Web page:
The most-recent Belfast Telegraph/LucidTalk opinion poll on integrated education, which re-affirmed strong majority support, has added to the need to take steps to provide what the majority in Northern Ireland really wants.
Of all the shared future issues facing us, integrated education is surely the easiest one to tackle. And the question now is: what is the best way to achieve this and what steps need to be taken?
The integrated education sector has done a great job in demonstrating the viability of shared education and in developing the practices which support it.
The Sharing Education programmes initiated by the by the International Fund for Ireland (IFI) have demonstrated the demand for co-operation by schools and their communities.
Both of these initiatives – however successful in their own right – only impact a small proportion of the total school population and we need to look at a more radical way to answer the desire of the majority, as evidenced by the opinion poll.
The Department of Education holds the purse-strings and it is in a very strong position to deliver change.
I believe that the department should issue a statement of intent that it will take all the necessary steps to phase out segregated education, but in a manner which does not go against substantive parental choice.
The department should organise a phased ending to the separate classification of the sector on the basis that all state-funded schools will by, say, the year 2016 be structured, funded and managed on the same basis, with no distinction between the controlled, maintained and integrated sectors.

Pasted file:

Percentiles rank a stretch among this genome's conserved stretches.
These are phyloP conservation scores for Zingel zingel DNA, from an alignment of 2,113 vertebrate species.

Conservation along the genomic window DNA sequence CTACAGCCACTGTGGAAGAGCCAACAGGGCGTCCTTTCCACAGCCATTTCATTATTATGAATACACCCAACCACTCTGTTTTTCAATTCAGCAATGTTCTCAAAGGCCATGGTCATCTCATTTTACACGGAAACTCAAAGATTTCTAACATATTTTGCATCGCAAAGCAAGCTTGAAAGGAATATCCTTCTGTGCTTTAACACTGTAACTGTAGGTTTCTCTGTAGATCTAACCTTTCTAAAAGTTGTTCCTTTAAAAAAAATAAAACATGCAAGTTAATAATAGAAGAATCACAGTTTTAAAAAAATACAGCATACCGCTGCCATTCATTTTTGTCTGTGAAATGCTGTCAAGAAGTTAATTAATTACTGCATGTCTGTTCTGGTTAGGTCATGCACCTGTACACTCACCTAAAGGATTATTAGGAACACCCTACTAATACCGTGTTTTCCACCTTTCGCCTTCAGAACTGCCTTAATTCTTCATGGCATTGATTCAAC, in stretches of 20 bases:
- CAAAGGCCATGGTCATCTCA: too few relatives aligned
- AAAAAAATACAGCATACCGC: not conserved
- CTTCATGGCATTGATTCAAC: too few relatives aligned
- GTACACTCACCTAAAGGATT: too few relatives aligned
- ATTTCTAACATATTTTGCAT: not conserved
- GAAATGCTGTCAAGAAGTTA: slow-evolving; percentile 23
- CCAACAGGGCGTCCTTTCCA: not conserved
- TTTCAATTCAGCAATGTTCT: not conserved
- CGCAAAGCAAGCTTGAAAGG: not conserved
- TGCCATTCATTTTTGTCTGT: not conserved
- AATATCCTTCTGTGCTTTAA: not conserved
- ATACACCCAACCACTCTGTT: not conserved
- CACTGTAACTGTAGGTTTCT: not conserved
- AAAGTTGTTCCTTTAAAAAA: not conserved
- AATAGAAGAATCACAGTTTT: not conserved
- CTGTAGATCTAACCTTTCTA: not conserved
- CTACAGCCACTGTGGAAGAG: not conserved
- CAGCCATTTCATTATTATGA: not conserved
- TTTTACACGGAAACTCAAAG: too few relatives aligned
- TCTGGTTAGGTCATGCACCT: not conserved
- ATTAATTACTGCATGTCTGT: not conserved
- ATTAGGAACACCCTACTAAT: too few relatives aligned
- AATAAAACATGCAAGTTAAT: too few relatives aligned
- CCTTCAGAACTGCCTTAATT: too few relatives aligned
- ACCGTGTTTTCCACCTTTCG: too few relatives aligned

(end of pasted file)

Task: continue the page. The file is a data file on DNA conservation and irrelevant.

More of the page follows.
Religious education can be made available in all schools in response to parental choice and in appropriate response to the demand in each school.
Support should be given to all schools in dealing with the implications of the change throughout the transitional period. Schools will, however, be expected to make genuine efforts to ensure, going forward, that enrolment represents, within reasonable parameters, the religious mix in their catchment areas.
Segregation of teacher training should be ended.
Real effort needs to be applied to achieve a successful transition. And while this should be a consensual process, target-setting needs to be applied and incentivised and sanctions should be available for significant non-compliance.
The ultimate objective will be to have a school system free from direct, or undue, religious/denominational control, while accommodating religious teaching in response to parental wishes.
All schools could incorporate the best practice from our present system, but will have an increasingly balanced denominational roll-call, with parents feeling increasingly free to select the nearest school which delivers a good-quality education for their child.
The adoption of this proposal will not alter the religious mix of schools overnight and will not threaten the ethos and nature of any school.
Indeed, post-2016 the changes in any school will be minimal and will certainly not impact on the day-to-day experience of pupils and of staff there.
In due course, however, schools will gradually reflect better the denominational balance in their immediate neighbourhood and we will be well on the way to having for the first time an ever-increasing number of Catholic and Protestant children getting to know one and other from an early age.
Just think of the benefits this will bring for tomorrow's society.